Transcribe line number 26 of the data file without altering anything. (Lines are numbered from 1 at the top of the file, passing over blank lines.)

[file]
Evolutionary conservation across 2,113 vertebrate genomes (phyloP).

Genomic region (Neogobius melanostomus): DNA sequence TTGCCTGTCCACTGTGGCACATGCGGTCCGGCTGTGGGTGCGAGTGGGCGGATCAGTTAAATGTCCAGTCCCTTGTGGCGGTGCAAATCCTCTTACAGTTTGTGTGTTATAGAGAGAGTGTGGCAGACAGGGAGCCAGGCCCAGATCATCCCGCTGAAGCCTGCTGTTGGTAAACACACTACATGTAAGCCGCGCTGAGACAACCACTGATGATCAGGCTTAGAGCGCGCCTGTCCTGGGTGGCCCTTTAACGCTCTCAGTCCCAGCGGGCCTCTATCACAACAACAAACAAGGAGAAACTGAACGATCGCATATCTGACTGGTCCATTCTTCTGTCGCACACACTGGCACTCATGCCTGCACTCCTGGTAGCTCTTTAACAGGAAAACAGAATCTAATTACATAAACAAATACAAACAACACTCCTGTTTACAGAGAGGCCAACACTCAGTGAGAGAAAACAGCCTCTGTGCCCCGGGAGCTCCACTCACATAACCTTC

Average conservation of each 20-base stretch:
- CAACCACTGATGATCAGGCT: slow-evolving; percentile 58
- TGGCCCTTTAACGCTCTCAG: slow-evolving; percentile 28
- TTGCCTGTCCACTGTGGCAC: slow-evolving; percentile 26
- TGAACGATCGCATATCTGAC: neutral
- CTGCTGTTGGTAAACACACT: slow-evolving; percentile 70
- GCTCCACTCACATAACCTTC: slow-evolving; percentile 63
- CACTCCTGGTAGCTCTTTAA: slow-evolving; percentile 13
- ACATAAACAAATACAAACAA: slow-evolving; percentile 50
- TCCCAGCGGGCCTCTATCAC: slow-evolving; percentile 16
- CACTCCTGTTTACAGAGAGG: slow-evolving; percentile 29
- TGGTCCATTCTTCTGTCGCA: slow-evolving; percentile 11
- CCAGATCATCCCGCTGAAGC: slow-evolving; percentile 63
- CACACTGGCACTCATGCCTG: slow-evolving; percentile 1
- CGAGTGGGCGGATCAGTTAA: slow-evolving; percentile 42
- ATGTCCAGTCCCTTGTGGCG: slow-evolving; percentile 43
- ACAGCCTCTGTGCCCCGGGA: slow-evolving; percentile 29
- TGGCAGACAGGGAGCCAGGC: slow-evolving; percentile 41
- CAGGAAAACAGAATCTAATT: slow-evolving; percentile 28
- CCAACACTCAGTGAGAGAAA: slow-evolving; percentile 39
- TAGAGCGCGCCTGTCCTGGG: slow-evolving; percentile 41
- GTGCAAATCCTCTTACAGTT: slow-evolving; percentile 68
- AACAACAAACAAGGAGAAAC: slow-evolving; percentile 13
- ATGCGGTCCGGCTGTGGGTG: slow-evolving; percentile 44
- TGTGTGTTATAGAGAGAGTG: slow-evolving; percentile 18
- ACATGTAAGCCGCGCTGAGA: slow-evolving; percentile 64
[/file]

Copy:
- ATGCGGTCCGGCTGTGGGTG: slow-evolving; percentile 44